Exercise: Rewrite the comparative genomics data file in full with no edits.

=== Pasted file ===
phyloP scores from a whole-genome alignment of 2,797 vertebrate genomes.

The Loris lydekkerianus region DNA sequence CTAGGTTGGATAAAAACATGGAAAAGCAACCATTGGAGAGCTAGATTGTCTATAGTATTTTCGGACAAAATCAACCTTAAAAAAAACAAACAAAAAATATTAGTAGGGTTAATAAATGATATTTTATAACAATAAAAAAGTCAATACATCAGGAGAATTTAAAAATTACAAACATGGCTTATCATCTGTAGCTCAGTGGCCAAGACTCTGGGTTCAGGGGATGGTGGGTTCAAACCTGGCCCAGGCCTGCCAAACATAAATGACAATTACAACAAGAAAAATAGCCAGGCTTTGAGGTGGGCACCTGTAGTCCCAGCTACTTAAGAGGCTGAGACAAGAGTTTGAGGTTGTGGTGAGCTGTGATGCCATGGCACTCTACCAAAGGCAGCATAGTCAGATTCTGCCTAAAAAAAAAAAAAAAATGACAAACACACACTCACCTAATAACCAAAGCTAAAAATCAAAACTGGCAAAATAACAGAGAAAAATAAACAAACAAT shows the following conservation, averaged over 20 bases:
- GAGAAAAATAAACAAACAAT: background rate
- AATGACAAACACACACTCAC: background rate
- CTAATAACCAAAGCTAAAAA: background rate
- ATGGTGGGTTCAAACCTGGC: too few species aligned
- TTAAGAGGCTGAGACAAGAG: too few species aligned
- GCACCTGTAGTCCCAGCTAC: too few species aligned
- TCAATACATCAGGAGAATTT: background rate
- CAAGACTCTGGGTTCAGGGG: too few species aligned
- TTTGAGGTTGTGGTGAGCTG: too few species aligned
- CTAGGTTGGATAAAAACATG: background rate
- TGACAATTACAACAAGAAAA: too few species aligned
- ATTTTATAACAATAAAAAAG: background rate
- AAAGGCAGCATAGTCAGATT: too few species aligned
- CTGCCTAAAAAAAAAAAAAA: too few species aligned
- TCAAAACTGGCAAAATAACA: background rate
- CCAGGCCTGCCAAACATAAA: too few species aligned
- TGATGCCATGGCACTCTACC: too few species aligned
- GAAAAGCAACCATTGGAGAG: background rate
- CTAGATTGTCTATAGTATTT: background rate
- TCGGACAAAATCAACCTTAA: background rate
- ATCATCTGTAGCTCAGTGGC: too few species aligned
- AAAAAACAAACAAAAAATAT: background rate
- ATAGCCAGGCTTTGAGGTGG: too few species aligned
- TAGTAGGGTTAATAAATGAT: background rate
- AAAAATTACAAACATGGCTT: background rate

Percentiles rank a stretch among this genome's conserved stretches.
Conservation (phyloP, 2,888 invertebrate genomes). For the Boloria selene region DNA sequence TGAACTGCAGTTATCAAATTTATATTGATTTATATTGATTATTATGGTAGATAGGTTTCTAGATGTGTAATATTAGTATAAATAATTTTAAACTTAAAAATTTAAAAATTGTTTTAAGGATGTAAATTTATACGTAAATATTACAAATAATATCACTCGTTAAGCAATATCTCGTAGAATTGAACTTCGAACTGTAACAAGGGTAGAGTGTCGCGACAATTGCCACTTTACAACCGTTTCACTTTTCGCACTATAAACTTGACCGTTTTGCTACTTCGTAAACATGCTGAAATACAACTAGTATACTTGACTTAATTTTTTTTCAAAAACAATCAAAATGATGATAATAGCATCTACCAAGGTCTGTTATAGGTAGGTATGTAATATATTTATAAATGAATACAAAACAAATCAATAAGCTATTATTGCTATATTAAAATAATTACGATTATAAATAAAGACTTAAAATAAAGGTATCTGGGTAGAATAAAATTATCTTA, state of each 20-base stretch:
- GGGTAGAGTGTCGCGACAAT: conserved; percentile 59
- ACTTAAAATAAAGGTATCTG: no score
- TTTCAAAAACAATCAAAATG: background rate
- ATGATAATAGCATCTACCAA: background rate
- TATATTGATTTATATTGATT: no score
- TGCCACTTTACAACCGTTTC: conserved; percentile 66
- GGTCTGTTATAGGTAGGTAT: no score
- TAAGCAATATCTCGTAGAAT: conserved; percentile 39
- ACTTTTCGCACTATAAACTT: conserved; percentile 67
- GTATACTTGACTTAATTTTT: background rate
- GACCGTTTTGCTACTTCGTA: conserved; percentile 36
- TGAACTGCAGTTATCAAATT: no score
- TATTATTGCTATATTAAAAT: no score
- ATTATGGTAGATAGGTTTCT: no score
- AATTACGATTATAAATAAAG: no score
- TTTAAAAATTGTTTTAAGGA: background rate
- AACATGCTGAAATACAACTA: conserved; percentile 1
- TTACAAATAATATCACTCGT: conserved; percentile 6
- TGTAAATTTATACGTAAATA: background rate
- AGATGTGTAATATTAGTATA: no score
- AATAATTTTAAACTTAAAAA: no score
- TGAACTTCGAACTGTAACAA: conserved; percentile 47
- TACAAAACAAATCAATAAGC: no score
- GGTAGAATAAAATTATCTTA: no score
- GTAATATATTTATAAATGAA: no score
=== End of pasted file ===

phyloP scores from a whole-genome alignment of 2,797 vertebrate genomes.

The Loris lydekkerianus region DNA sequence CTAGGTTGGATAAAAACATGGAAAAGCAACCATTGGAGAGCTAGATTGTCTATAGTATTTTCGGACAAAATCAACCTTAAAAAAAACAAACAAAAAATATTAGTAGGGTTAATAAATGATATTTTATAACAATAAAAAAGTCAATACATCAGGAGAATTTAAAAATTACAAACATGGCTTATCATCTGTAGCTCAGTGGCCAAGACTCTGGGTTCAGGGGATGGTGGGTTCAAACCTGGCCCAGGCCTGCCAAACATAAATGACAATTACAACAAGAAAAATAGCCAGGCTTTGAGGTGGGCACCTGTAGTCCCAGCTACTTAAGAGGCTGAGACAAGAGTTTGAGGTTGTGGTGAGCTGTGATGCCATGGCACTCTACCAAAGGCAGCATAGTCAGATTCTGCCTAAAAAAAAAAAAAAAATGACAAACACACACTCACCTAATAACCAAAGCTAAAAATCAAAACTGGCAAAATAACAGAGAAAAATAAACAAACAAT shows the following conservation, averaged over 20 bases:
- GAGAAAAATAAACAAACAAT: background rate
- AATGACAAACACACACTCAC: background rate
- CTAATAACCAAAGCTAAAAA: background rate
- ATGGTGGGTTCAAACCTGGC: too few species aligned
- TTAAGAGGCTGAGACAAGAG: too few species aligned
- GCACCTGTAGTCCCAGCTAC: too few species aligned
- TCAATACATCAGGAGAATTT: background rate
- CAAGACTCTGGGTTCAGGGG: too few species aligned
- TTTGAGGTTGTGGTGAGCTG: too few species aligned
- CTAGGTTGGATAAAAACATG: background rate
- TGACAATTACAACAAGAAAA: too few species aligned
- ATTTTATAACAATAAAAAAG: background rate
- AAAGGCAGCATAGTCAGATT: too few species aligned
- CTGCCTAAAAAAAAAAAAAA: too few species aligned
- TCAAAACTGGCAAAATAACA: background rate
- CCAGGCCTGCCAAACATAAA: too few species aligned
- TGATGCCATGGCACTCTACC: too few species aligned
- GAAAAGCAACCATTGGAGAG: background rate
- CTAGATTGTCTATAGTATTT: background rate
- TCGGACAAAATCAACCTTAA: background rate
- ATCATCTGTAGCTCAGTGGC: too few species aligned
- AAAAAACAAACAAAAAATAT: background rate
- ATAGCCAGGCTTTGAGGTGG: too few species aligned
- TAGTAGGGTTAATAAATGAT: background rate
- AAAAATTACAAACATGGCTT: background rate

Percentiles rank a stretch among this genome's conserved stretches.
Conservation (phyloP, 2,888 invertebrate genomes). For the Boloria selene region DNA sequence TGAACTGCAGTTATCAAATTTATATTGATTTATATTGATTATTATGGTAGATAGGTTTCTAGATGTGTAATATTAGTATAAATAATTTTAAACTTAAAAATTTAAAAATTGTTTTAAGGATGTAAATTTATACGTAAATATTACAAATAATATCACTCGTTAAGCAATATCTCGTAGAATTGAACTTCGAACTGTAACAAGGGTAGAGTGTCGCGACAATTGCCACTTTACAACCGTTTCACTTTTCGCACTATAAACTTGACCGTTTTGCTACTTCGTAAACATGCTGAAATACAACTAGTATACTTGACTTAATTTTTTTTCAAAAACAATCAAAATGATGATAATAGCATCTACCAAGGTCTGTTATAGGTAGGTATGTAATATATTTATAAATGAATACAAAACAAATCAATAAGCTATTATTGCTATATTAAAATAATTACGATTATAAATAAAGACTTAAAATAAAGGTATCTGGGTAGAATAAAATTATCTTA, state of each 20-base stretch:
- GGGTAGAGTGTCGCGACAAT: conserved; percentile 59
- ACTTAAAATAAAGGTATCTG: no score
- TTTCAAAAACAATCAAAATG: background rate
- ATGATAATAGCATCTACCAA: background rate
- TATATTGATTTATATTGATT: no score
- TGCCACTTTACAACCGTTTC: conserved; percentile 66
- GGTCTGTTATAGGTAGGTAT: no score
- TAAGCAATATCTCGTAGAAT: conserved; percentile 39
- ACTTTTCGCACTATAAACTT: conserved; percentile 67
- GTATACTTGACTTAATTTTT: background rate
- GACCGTTTTGCTACTTCGTA: conserved; percentile 36
- TGAACTGCAGTTATCAAATT: no score
- TATTATTGCTATATTAAAAT: no score
- ATTATGGTAGATAGGTTTCT: no score
- AATTACGATTATAAATAAAG: no score
- TTTAAAAATTGTTTTAAGGA: background rate
- AACATGCTGAAATACAACTA: conserved; percentile 1
- TTACAAATAATATCACTCGT: conserved; percentile 6
- TGTAAATTTATACGTAAATA: background rate
- AGATGTGTAATATTAGTATA: no score
- AATAATTTTAAACTTAAAAA: no score
- TGAACTTCGAACTGTAACAA: conserved; percentile 47
- TACAAAACAAATCAATAAGC: no score
- GGTAGAATAAAATTATCTTA: no score
- GTAATATATTTATAAATGAA: no score